Over 50,000 gallons (190,000 litres) of a modest 300 mg/L lithium Smackover brine was shipped to the plant for processing. According to a third-party engineering report, as much as 89% of the lithium was recovered, showing the high recovery potential of IBAT’s design. Though the average was 69%, this is a noticeable improvement over evaporative lithium processes used in salars, plus it was extracted in significantly less time.

Wilson added: “I was impressed by how the IBAT test went. Once it began, there was nominal downtime or delays. The plant performed as advertised.”

A few things stood out to the Galvanic team once the test was complete. Besides fresh water, no other chemicals were required in the IBAT process, whereas other DLE operators add acids, bases, or both to adjust the pH of the brine through their DLE processes. Additionally, 94% of the fresh water was recaptured and recycled, thus minimising water consumption. Finally, IBAT’s system can utilise the natural thermal energy associated with the 200°F (95°C) brine produced from the Smackover Formation, which is located at an average depth of 9,000 ft (2750m) within Galvanic’s prospect area.

These things, along with the small footprint associated with the well field and plant, are very important to Galvanic.

Wilson said: “It is vital we work with a DLE partner that has similar environmental goals as we do, such as nominal surface footprint, water protection and conservation, air quality, and others.

“By holding ourselves to stringent ESG standards, and creating a sustainable domestic resource, we are also diminishing CO2 emissions associated with EVs by significantly shortening the lithium battery supply chain by sourcing America’s lithium domestically.”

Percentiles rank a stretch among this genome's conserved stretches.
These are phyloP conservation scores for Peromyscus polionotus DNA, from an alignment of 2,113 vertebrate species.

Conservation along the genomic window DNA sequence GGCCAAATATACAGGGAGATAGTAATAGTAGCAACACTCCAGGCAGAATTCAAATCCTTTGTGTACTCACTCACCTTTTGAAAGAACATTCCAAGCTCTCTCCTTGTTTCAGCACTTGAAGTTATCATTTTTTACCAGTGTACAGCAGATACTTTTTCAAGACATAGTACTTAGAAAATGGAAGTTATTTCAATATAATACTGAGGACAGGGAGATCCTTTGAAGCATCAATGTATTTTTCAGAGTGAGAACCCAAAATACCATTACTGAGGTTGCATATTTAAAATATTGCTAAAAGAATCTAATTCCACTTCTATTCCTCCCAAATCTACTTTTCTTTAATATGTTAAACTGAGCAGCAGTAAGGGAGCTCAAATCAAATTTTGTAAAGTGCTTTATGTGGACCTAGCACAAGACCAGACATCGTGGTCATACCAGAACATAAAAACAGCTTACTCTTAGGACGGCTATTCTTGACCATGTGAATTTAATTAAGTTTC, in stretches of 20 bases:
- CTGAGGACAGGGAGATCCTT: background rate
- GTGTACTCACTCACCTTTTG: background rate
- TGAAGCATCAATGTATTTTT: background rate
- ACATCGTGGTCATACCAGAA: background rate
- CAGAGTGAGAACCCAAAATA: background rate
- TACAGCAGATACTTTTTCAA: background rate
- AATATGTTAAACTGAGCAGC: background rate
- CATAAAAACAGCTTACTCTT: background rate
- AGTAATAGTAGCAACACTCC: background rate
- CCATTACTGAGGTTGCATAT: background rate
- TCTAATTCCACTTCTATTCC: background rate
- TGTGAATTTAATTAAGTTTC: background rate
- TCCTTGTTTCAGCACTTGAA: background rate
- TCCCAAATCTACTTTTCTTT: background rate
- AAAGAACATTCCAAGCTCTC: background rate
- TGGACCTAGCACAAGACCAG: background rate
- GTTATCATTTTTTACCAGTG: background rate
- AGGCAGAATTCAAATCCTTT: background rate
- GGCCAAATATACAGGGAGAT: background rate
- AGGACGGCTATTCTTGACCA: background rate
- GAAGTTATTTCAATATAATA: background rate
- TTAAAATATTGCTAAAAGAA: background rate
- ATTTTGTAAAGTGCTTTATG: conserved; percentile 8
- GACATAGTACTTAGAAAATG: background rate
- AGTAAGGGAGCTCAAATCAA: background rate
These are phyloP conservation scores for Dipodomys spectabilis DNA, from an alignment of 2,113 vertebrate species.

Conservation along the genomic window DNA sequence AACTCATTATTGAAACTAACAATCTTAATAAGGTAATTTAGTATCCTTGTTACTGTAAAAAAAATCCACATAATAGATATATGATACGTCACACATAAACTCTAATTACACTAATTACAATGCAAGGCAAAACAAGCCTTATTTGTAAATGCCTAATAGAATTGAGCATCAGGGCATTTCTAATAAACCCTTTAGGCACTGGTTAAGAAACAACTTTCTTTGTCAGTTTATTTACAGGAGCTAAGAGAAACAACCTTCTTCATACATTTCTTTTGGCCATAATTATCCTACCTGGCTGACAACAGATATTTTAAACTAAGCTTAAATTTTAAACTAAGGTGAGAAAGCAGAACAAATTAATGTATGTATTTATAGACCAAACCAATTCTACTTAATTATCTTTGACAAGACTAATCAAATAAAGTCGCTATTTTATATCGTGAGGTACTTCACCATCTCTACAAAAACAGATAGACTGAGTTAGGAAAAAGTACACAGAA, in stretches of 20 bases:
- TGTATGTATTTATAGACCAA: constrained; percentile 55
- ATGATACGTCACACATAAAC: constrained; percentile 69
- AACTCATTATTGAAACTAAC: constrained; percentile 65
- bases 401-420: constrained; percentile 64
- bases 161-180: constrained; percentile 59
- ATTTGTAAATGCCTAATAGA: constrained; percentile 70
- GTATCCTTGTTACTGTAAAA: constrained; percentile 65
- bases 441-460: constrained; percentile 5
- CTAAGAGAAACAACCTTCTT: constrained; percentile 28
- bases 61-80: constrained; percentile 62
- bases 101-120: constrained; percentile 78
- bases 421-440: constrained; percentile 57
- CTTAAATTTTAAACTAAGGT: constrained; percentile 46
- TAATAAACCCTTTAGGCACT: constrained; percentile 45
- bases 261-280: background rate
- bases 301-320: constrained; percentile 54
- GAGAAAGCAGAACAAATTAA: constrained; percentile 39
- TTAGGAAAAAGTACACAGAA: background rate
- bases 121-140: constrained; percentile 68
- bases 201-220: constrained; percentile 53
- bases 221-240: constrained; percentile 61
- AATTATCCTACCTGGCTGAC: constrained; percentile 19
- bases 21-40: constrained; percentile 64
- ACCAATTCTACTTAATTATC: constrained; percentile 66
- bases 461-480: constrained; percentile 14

Goldilocks brine

One thing that came out of the IBAT DLE test was an appreciation that not all brines are equal. Take the temperature of the brine for example. There is such a thing as a ‘Goldilocks’ range, that is neither too hot nor too cold.

Dr Burba said: “The Smackover brine is about 200°F (95°C). That is right in our sweet spot.

“We need heat for our system to work. The Smackover brine zone provided by Galvanic is really, really good in terms of temperature for us.”

Temperature correlates to kinetics, which affects the rate of the DLE process. If the temperature is too low, the absorbent does not extract lithium efficiently. So, in the case of the salars in South America, where the brine temperature is around 10°C (50°F), the brine must be heated to 80-90°C (175-195°F) for DLE to work. “And that is expensive,” added Dr Burba.

On the other hand, geothermal projects like those ongoing in Southern California’s Salton Sea, can see brine temperatures around 250°C (480°F). Dr Burba, who is familiar with the challenges of working with hot geothermal brines, points out numerous issues with the Salton Sea, including the destructive nature of the high temperatures on equipment, high silica content, and lower lithium concentrations (150-250 mg/L).

Other variables, such as pH and salinity, are also important to the efficiency and economics of DLE processes. Galvanic brine met these criteria also, though not all Smackover brines do, as noted by Dr Burba from other tests.

Image of modular DLE plant provided by International Battery Metals


With the success of the DLE test and proof of brine compatibility, new doors of opportunity are being opened to Galvanic and IBAT, and to the lithium industry as a whole. With rising demand and raw material costs, it is more important than ever to find new, efficient, and ESG-friendly ways to bring more lithium projects online.

However, the location of these projects is also critically important. Will they be American or foreign? It is Galvanic’s aim to make them American.

About Galvanic Energy

Galvanic Energy is a privately held exploration company targeting domestic resources to advance America’s renewable energy strategy. As a founding associate member of the International Lithium Association, Galvanic Energy is committed to the highest standards of environmental, social and governance responsibility.

Please note, this article will also appear in the twelfth edition of our quarterly publication.

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Brent Wilson

President and CEO
Galvanic Energy